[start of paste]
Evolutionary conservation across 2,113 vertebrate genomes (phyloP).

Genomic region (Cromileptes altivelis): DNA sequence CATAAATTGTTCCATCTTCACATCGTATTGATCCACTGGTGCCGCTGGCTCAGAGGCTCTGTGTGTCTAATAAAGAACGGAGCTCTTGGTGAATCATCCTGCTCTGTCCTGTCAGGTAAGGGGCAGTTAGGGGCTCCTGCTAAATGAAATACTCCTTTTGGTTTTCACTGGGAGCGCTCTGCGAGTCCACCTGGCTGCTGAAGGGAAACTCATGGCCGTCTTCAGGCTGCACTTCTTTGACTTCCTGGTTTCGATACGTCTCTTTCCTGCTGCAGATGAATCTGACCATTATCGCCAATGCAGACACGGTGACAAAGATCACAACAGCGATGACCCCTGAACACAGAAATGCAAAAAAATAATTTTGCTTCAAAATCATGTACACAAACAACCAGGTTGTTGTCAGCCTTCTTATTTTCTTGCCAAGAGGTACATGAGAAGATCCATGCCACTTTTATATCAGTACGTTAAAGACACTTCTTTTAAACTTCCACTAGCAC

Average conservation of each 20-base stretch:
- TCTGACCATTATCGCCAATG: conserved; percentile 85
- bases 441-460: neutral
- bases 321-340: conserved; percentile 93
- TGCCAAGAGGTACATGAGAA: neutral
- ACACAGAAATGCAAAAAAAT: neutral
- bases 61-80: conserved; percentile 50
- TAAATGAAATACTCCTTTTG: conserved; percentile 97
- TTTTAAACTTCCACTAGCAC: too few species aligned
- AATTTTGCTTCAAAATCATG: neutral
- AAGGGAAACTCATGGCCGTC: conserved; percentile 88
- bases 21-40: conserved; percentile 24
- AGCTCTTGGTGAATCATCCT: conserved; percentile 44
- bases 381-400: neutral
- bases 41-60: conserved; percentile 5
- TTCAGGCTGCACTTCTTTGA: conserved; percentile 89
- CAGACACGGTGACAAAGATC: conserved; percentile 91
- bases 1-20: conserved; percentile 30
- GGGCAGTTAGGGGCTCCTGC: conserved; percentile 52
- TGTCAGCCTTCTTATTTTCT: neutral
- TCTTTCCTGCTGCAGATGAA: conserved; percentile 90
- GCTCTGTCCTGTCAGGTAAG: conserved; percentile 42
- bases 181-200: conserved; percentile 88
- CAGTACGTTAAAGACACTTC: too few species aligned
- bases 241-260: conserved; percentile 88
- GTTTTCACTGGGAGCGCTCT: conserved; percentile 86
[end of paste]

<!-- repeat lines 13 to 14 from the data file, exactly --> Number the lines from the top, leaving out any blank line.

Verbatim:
- AAGGGAAACTCATGGCCGTC: conserved; percentile 88
- bases 21-40: conserved; percentile 24